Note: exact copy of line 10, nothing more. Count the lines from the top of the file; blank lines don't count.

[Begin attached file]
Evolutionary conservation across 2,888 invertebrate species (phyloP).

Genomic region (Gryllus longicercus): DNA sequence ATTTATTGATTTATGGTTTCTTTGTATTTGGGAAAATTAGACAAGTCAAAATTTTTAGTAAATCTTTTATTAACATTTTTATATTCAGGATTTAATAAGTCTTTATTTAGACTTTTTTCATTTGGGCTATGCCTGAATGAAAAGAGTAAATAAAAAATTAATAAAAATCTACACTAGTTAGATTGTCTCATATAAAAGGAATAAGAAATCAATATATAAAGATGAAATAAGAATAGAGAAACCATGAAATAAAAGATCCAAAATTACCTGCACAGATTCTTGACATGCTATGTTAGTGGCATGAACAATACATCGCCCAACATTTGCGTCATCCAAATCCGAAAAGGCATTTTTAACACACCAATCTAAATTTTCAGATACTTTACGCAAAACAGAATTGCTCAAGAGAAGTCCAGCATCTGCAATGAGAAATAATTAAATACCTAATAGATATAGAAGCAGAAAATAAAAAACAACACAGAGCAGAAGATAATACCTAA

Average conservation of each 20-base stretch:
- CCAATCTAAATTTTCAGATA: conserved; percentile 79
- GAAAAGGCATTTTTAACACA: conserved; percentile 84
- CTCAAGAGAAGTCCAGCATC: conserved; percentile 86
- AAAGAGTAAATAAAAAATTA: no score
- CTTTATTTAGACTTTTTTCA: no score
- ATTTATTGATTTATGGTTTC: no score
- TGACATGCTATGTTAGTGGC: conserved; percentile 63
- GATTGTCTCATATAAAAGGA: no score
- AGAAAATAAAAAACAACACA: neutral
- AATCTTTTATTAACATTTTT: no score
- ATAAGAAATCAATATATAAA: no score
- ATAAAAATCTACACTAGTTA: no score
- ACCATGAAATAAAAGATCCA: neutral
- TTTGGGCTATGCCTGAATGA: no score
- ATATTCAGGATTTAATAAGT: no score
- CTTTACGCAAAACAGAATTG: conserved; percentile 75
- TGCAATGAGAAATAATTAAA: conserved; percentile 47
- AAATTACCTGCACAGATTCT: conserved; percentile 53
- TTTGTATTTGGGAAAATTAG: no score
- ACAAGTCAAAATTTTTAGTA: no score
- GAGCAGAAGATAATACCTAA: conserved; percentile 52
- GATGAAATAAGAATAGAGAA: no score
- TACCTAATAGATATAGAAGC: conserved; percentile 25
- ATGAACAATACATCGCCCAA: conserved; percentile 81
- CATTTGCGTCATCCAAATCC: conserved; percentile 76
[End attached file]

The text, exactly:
- TGACATGCTATGTTAGTGGC: conserved; percentile 63